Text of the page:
How Devin Nunes loves filing those big lawsuits he opposes for others
Devin Nunes appears on Fox News (screen grab)

With the tantrums of the Mad King sucking the oxygen out of every news cycle, it's easy for the chaos to overshadow even the swampiest behavior of swamp creatures in Washington D.C.

Take Congressman Devin Nunes. Please.

Nunes isn't receiving nearly the attention he deserves for his continuing abuse of the judicial process. Over the weekend, Federal Judge Amit P. Mehta dismissed an absurd defamation suit against the Washington Post that had sought $250 million in compensatory damages and $350,000 in punitive damages.

But the real story isn't that Nunes lost a stupid lawsuit. It turns out this is just one in a long line of stupid lawsuits that he keeps losing, only to come back unbowed for more. And worse yet, curtailing other people's rights to use the court system in the name of "tort reform" is one of Nunes' proudest legislative priorities.

It doesn't get much more hypocritical than that. But that doesn't mean Nunes is likely to get tired of losing. Consider that the most recent loss to the Washington Post comes on the heels of his filing still another suit against the Post, as reported by

"Rep. Devin Nunes (R-Calif.) sued the Washington Post (again) on Tuesday, alleging that the newspaper and reporter Ellen Nakashima published defamatory statements about a late-night White House visit in 2017 and claims that the Obama administration "spied" on Donald Trump and his associates in Trump Tower.

Nunes's lawsuits have repeatedly been rejected by courts, but the litigious congressman—who infamously attempted to sue a fake cow and parody of his own mom—appears hell-bent on continuing to pursue litigation that is almost certain to fail."

The Post's lawyers most surely be growing weary of Nunes and his lawyers. But it's not as if the newspaper is the congressman's only legal adversary.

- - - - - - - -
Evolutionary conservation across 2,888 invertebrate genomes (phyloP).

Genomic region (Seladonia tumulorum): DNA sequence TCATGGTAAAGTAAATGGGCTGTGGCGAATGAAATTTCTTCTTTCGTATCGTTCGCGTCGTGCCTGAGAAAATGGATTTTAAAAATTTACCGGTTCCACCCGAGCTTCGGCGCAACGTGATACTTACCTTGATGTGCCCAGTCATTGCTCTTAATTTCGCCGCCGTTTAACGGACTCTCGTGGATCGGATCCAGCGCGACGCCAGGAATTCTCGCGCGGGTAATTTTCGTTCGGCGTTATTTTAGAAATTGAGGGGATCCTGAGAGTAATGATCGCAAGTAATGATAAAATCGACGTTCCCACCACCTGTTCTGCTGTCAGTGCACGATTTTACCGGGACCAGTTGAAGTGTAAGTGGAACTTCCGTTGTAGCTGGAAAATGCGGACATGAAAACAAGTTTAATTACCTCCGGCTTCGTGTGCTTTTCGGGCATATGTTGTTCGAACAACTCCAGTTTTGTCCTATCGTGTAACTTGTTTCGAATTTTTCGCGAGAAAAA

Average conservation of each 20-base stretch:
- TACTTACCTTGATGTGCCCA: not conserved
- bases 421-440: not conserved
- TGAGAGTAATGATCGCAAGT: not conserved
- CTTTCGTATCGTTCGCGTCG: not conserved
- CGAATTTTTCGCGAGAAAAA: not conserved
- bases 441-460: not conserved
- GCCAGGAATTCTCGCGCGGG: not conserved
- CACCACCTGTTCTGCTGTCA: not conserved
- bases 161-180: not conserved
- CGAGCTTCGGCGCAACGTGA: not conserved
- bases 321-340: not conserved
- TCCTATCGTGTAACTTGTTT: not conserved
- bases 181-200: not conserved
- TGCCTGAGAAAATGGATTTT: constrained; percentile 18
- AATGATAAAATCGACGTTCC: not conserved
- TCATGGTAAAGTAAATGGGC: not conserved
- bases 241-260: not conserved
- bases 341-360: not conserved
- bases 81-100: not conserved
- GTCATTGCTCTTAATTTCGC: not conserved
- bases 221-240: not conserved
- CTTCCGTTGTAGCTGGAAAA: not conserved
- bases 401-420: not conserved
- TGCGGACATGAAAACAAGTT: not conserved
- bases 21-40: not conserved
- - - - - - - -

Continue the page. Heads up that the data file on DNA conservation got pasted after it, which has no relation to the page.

As also reported, in February, Dunes had a $9.9 million racketeering lawsuit over the Steele Dossier tossed by Federal Judge Liam O'Grady. But that one was so bad that the judge hinted at sanctions and against Nunes and his attorney should he persist.

It's virtually impossible to track how many lawsuits Nunes has filed against the Post, Twitter, his hometown newspaper, you name it. But the real question is whether Nunes has filed as many lawsuits as he's cast votes for tort reform in his tragic 18-year career.

There's rarely time for the news cycles to slow down long enough to provide much context for Nunes' chutzpah. One exception was a 2019 piece in The Washington Monthly after one of his multiple absurd lawsuits against Twitter for allowing people to say bad things about him.

The magazine used the occasion to note that Nunes had been a co-sponsor of the 2017 "Discouraging Frivolous Lawsuits Act" which, among other things, would have required judges to award legal fees to the prevailing parties in actions brought over the Clean Water Act.

The magazine, apparently not too fearful of Nunes' legal wrath, observed:

"The primary purpose of the bill, aside from poisoning the water supply, is to discourage people from suing polluters by assuring that they'll get saddled with the defense's legal fees if they don't prevail in court. That would assuredly eliminate frivolous suits, but it would also eliminate valid ones by heightening the financial investment and risk tolerance required to initiate them.

In any case, Devin Nunes co-sponsored this bill because he likes getting financial support from polluters and he wanted to sound tough on frivolous law suits for the "tort reform" fanatics. Rep. Rice's proposed bill went nowhere. It was referred to the House Transportation and Infrastructure Subcommittee on Water Resources and Environment where it died. The polluters and right-wing legal lobbyists approvingly noted who co-sponsored it, and that's about all the impact it had."